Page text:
COVA is a not-for-profit foundation. The State will be liable for any debts of COVA that remain if it should be liquidated.
COVA’s operating costs are funded from a stockholding levy on oil products. This levy amounts to EUR 8 per 1,000 litres, as laid down in Section 27 of the Petroleum Products Stockpiling Act 2012 (Wva).
As a legal person with a statutory task, COVA makes use of State treasury banking and does not have a credit rating. Its annual accounts are submitted for approval to the Minister for Climate and Energy.
COVA’s key figures
COVA’s operating costs are mostly costs of renting storage facilities. In addition, there are costs of inspection, insurance, logistics and payment of interest on the loans outstanding with the government. The organisation’s expenditure consists of staff costs, accommodation costs and IT. COVA achieved operating surpluses in recent years. These surpluses are used to reduce the debt position, which means that they revert to the State.
COVA’s stocks are valued at historical cost, where necessary adjusted to a lower market value. These stocks represent more than 90% of COVA’s balance sheet total.
Funding of COVA
COVA’s operating costs are funded from a stockholding levy on oil products, imposed on end users of transport fuels. The Petroleum Products Stockpiling Act (Wva) has set the stockholding levy at EUR 8 per 1,000 litres. This levy is imposed in the same way as excise duty. The income which COVA receives from the stockholding levy therefore moves in line with the annual consumption of gasoline, diesel and LPG. Under international arrangements, kerosene used in international aviation is exempt from excise duty and thereby also from the stockholding levy.
COVA funds its oil stock purchases with loans it takes out from the Ministry of Finance, under the terms of State treasury banking. The Ministry of Economic Affairs and Climate Policy guarantees loans up to EUR 1,465 million. This guarantee offers sufficient scope for funding the purchase of the necessary stocks. The Wva provides that the State will be liable for any debts of COVA which remain after its liquidation as a legal person (Section 25 Wva).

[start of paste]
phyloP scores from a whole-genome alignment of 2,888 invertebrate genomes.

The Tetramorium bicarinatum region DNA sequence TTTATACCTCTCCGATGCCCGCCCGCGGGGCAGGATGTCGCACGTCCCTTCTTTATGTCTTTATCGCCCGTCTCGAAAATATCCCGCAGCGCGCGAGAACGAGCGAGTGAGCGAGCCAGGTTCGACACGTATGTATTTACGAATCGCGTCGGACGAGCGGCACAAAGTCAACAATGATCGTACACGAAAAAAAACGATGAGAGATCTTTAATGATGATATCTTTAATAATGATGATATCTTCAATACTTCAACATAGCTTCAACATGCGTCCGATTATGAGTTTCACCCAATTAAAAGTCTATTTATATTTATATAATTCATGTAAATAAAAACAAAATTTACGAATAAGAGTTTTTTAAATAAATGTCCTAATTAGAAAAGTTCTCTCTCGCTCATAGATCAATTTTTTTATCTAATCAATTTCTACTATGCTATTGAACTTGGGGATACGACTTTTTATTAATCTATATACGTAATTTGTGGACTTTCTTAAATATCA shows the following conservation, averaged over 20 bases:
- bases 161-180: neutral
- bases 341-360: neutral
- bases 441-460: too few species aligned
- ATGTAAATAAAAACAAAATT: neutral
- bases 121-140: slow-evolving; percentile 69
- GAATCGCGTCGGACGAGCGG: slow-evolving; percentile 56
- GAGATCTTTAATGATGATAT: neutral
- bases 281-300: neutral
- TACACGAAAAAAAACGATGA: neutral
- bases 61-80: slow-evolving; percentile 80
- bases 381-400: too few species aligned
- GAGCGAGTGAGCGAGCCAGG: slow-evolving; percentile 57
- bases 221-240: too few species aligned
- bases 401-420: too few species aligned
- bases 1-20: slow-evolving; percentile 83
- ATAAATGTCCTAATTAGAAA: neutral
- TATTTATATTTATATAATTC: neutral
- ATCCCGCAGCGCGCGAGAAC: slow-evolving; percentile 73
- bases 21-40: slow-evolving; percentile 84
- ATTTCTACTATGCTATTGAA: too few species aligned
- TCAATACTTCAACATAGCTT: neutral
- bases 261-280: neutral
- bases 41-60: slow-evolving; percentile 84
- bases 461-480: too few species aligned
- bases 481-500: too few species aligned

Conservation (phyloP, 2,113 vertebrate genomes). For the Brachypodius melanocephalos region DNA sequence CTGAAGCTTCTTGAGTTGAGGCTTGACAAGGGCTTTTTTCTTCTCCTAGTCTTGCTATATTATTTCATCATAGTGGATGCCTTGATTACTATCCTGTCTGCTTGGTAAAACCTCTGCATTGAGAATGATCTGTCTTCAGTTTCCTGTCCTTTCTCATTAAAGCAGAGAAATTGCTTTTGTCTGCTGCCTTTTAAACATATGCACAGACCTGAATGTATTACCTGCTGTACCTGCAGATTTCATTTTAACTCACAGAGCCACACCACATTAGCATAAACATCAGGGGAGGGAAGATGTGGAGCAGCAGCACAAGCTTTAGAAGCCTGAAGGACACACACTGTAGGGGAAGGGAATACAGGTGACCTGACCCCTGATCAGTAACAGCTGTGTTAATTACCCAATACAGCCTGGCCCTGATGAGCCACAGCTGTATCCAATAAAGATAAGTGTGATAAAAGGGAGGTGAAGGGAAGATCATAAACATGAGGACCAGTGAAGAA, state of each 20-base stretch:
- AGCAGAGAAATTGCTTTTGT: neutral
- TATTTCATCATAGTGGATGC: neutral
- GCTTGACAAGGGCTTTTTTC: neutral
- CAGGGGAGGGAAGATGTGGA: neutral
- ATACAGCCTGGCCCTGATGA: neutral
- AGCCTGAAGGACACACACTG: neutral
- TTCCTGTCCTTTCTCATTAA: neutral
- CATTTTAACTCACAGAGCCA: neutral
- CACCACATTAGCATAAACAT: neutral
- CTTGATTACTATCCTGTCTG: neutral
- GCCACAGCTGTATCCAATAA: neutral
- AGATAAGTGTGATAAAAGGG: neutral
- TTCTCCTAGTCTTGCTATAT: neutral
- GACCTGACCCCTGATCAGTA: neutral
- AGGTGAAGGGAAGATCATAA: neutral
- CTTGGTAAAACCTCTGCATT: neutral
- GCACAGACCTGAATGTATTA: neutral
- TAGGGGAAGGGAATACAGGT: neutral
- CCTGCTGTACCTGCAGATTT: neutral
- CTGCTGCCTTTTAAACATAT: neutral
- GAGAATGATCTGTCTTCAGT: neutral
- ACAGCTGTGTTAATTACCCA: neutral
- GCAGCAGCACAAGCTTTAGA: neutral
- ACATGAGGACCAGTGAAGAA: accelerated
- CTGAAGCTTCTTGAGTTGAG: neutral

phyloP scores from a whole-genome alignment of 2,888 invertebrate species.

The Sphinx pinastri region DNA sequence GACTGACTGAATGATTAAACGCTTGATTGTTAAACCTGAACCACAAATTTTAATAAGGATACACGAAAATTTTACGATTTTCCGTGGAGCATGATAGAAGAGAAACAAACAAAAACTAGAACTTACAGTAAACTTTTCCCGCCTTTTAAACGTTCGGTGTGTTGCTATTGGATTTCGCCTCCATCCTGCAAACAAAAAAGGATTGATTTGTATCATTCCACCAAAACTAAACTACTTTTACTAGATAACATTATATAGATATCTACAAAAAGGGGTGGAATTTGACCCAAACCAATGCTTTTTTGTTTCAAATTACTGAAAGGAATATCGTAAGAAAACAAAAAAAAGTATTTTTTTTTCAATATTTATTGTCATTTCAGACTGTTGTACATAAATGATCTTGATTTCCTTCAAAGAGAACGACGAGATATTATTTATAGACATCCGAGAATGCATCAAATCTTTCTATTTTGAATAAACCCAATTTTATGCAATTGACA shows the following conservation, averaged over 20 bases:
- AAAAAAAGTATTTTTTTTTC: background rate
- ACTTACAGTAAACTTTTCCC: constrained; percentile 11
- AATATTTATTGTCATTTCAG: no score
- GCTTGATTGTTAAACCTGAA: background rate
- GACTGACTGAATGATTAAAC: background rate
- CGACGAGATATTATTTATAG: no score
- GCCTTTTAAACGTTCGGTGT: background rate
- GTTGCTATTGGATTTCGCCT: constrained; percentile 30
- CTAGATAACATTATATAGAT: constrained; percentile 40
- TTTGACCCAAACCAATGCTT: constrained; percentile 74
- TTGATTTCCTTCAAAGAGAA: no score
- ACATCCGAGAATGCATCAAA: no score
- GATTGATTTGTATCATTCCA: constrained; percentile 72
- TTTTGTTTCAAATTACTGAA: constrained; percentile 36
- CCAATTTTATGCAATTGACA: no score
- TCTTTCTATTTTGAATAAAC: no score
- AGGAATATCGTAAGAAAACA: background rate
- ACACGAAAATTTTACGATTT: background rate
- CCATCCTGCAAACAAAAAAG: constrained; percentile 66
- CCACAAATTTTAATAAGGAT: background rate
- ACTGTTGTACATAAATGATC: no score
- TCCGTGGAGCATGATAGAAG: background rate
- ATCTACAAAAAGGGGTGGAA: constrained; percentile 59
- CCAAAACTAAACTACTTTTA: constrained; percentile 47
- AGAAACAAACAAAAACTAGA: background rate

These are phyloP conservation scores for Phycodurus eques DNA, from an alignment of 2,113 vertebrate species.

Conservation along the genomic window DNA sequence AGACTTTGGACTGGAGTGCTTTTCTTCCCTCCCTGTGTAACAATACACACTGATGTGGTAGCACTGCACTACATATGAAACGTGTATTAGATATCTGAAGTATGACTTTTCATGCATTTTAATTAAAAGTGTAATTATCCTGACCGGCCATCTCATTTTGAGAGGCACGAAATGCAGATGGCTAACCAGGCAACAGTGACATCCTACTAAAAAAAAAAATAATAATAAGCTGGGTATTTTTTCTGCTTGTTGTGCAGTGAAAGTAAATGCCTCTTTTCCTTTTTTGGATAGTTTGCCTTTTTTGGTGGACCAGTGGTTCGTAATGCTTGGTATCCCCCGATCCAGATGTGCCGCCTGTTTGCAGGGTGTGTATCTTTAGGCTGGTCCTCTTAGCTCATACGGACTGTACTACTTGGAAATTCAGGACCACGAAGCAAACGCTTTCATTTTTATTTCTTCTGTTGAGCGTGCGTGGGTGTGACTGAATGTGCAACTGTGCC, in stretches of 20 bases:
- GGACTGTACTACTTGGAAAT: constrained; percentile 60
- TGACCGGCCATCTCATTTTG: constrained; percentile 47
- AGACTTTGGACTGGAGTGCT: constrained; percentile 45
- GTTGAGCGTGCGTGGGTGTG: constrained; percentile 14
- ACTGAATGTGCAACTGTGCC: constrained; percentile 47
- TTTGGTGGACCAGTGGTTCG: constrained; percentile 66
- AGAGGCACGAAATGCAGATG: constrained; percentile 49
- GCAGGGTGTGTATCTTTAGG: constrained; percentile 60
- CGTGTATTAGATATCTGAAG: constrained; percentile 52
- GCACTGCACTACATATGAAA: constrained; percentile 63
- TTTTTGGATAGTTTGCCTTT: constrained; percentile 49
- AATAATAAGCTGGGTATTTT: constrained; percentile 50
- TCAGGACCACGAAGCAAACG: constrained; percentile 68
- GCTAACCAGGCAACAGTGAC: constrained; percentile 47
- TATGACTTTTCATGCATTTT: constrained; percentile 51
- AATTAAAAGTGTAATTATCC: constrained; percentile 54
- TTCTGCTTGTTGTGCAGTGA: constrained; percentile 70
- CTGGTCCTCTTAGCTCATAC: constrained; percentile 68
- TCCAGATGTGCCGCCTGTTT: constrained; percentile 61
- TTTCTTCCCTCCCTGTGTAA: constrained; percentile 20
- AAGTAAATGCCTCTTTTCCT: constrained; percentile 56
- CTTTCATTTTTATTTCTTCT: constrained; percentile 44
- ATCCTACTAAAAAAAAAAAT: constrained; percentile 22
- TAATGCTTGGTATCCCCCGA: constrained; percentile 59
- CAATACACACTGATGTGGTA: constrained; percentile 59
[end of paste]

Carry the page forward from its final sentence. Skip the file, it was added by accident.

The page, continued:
COVA annual report
Current tensions in the oil and gas markets and the energy transition are high on the agenda. Due to COVA’s important role in the security of supply for crude oil and oil products in the Netherlands, we strive to report transparently on this. COVA’s annual reports are published below.
– COVA annual report 2022
– COVA annual report 2021
– The English version of the COVA annual report 2022 will be available soon.
The year 2022 was an exceptional year for COVA. The Russian invasion of Ukraine caused turmoil on the european energy markets and also affected the oil market. In the spring of 2022, the Minister for Climate and Energy decided two times in a row to participate in an IEA led collective action with the use of strategic oil stocks. Later that year, COVA was instructed to replenish and expand its strategic diesel stock. Even in the turbuluent year 2022, COVA’s financial situation remained robust.
In the annual report, we describe the developments in the (international) oil and oil storage market, and how these have been taken into account in our risk analysis. We also elaborate on COVA’s stock overview and our governance.
In the Financial Statements you will find an explanation of the annual figures and accountability within the framework of the Standards for Remuneration Act (WNT). The remuneration data are an integral part of COVA’s financial statements for which an auditor’s report has been issued. As a legal person with a statutory task, COVA is subject to the Standards for Remuneration Act and thus obliged to publish the data from previous years.
– WNT register 2022
– WNT register 2021
– WNT register 2020